Needless to say, it does not have a super smooth taste. It tastes like it has been sitting in the back of a hot car for three weeks, or like nothing really except “burning at the back of your throat”, or like you are drinking the idea of alcohol, or like someone breathed poppers fumes into a glass of lukewarm water. It tastes inexcusable, but you try tell that to all the people at the Durban Undersea Club (per the website, “a family orientated, social activities club for people that have an interest in the ocean and it’s beaches”), who drink Cane and Appletiser every day for fun. This is their drink! They drink it while they are listening to an older white man do a cover of Fast Car, and they love it. My dad told me this, and I didn’t believe him, until one day I was standing at the counter ordering a giant toasted cheese sandwich and a man came up next to me and said “Five Cane and Applestisers, hey”. The bartender didn’t even blink.
I have never tasted Cane and Appletiser, but you don’t need to stick your hand directly into a fire to know that it would be a bad idea to so. I know that it would taste like if you had to drink hot nail polish out of an old plastic sippy cup that had once contained apple juice. It would taste like having a hangover in a mall. It’s making me agitated just thinking about it, and guilty, too, because there is something so Durban about this hideous drink, and now I am making fun of it just like the people I told myself I would never become.
 No such bear exists in reality.
Popula is 100% ad-free, reader-supported journalism accountable only to you. Every dollar of your subscription goes straight to our work. Thank you for supporting Popula.
Hmm, looks like you don’t have MetaMask activated!
If you know what MetaMask is and have it installed, activate MetaMask and refresh:
If that doesn’t make sense to you, click here:
The MetaMask window should have popped up and asked if you want Popula to have access to your MetaMask. Click the ‘CONFIRM’ button.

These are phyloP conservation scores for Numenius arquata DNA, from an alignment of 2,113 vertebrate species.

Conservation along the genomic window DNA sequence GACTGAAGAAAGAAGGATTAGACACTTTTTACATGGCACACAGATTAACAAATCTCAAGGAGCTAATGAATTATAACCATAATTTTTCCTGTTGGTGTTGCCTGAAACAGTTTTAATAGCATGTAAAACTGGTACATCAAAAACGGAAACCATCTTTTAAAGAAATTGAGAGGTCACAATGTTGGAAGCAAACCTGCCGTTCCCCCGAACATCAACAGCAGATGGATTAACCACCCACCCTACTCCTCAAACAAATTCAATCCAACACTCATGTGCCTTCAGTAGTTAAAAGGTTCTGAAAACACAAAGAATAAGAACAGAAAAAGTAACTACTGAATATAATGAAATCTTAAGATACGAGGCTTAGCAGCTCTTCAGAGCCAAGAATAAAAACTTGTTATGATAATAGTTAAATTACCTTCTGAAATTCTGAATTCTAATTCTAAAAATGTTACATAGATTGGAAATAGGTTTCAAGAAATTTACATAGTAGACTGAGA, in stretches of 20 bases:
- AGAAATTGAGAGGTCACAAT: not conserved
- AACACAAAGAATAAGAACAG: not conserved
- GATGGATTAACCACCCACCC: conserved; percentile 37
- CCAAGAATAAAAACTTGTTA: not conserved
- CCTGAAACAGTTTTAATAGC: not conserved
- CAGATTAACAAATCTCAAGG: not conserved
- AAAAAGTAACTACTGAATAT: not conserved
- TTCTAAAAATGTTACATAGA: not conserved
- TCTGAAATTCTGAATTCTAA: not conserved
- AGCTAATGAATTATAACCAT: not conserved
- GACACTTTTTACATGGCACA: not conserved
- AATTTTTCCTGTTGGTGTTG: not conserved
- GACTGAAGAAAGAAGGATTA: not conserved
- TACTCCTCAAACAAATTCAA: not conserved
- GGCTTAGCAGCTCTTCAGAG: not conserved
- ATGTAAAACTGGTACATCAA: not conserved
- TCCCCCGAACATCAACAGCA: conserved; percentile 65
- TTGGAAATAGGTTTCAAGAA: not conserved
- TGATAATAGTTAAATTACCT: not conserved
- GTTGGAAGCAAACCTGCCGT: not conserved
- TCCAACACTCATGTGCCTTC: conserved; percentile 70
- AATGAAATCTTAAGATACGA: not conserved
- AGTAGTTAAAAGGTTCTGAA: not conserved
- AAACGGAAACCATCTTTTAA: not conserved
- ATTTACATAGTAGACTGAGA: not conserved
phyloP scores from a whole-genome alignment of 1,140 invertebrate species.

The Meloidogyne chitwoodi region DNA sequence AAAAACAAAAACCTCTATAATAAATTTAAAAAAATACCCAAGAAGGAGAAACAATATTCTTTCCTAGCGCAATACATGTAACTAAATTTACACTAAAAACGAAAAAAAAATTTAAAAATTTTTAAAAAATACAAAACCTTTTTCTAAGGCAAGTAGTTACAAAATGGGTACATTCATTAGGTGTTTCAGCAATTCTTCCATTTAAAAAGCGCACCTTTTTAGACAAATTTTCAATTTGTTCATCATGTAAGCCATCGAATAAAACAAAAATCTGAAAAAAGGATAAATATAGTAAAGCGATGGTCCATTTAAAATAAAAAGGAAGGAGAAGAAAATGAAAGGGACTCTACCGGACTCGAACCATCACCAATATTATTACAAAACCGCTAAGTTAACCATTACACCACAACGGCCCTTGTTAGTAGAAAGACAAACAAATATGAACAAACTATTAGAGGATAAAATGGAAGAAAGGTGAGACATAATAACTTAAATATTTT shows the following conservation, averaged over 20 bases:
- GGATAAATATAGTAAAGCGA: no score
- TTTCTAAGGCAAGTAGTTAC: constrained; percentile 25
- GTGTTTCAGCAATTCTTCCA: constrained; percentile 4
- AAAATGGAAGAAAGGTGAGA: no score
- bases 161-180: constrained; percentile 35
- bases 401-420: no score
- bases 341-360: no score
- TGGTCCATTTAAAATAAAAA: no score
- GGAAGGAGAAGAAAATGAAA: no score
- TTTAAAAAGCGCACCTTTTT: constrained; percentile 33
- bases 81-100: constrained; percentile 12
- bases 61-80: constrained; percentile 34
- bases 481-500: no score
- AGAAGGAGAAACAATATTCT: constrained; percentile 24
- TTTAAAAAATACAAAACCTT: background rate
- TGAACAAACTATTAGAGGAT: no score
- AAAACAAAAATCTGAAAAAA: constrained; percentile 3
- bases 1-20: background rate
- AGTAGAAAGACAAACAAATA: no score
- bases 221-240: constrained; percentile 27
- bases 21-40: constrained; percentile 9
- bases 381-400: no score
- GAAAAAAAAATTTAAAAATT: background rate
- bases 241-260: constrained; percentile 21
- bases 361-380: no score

Don’t see the MetaMask window? Click here to request it again:
You have an old version of the MetaMask extension installed. Before we can continue, you must install the latest version.
- Uninstall (don’t just disable) the existing extension from your browser.
- Restart your browser.
- Go to metamask.io and re-install the extension.
- Come back here and try again!
We know this step is inconvenient, but it’s necessary to make sure this all goes smoothly!
Your MetaMask extension is running, but for privacy purposes you have to allow us to connect to your MetaMask wallet.
You need to connect to the Main Net before you can actually tip. Click on your MetaMask icon so the window pops up, then select ‘Main Ethereum Network’ from the dropdown.
How much do you want to tip?
You can adjust either amount to see how much ETH or USD you’ll be sending.
You can adjust the tip amount in the MetaMask popup window before confirming the transaction.
Popula’s authors contribute 5% of their tips to Popula to help with the overhead of running the tipping system.
Author participation in the Popula tipping system is optional; if an author declines to participate in the tipping system, your tip will be refunded to you in full within 60 days.
Your MetaMask window has popped up now, and you need to confirm the transaction.
Hit that ‘CONFIRM’ button to make it happen!
Did you reject the transaction by accident? Want to adjust your tip amount? Click here:
Maybe you’re not quite comfortable with this yet?
That transaction didn’t go through for some reason.
Try clicking on the MetaMask button in your browser bar (looks like this: ) and see if you have any transactions listed at the bottom of the popup. If you don’t see the tip you just tried to leave, then try again:
Or just want to ask us about it? We’ look into it personally for you.
Thank you so much for your tip, and for your direct support of journalism. The author will appreciate it a lot, and so do all of us at Popula.
Want a receipt?
To see your transaction logged in MetaMask, click the MetaMask button in your browser toolbar—this one: —and your transaction will be listed in the popup.
You can also track the transaction on the Etherscan website. It usually takes under a minute to process, and you’ll get a notification from MetaMask when it’s done.Track on Etherscan
If you have any questions at all, please let us know!
All set?Home to Popula, please!
We know this cryptocurrency stuff is new and weird. We’re here to help you understand. Ask us firstname.lastname@example.org
ETH is Ether, a popular cryptocurrency generated on the Ethereum blockchain.
You’ll need some Ethereum cryptocurrency (ETH) in a MetaMask wallet in order to tip an author. Currently it’s not possible to tip in other cryptocurrencies, or in dollars or other fiat currencies.
For a comprehensive FAQ to help get you started, please visit our help page, “How to Tip Your Favorite Authors with Cryptocurrency on Popula!”
If you have any questions at all, please let us know!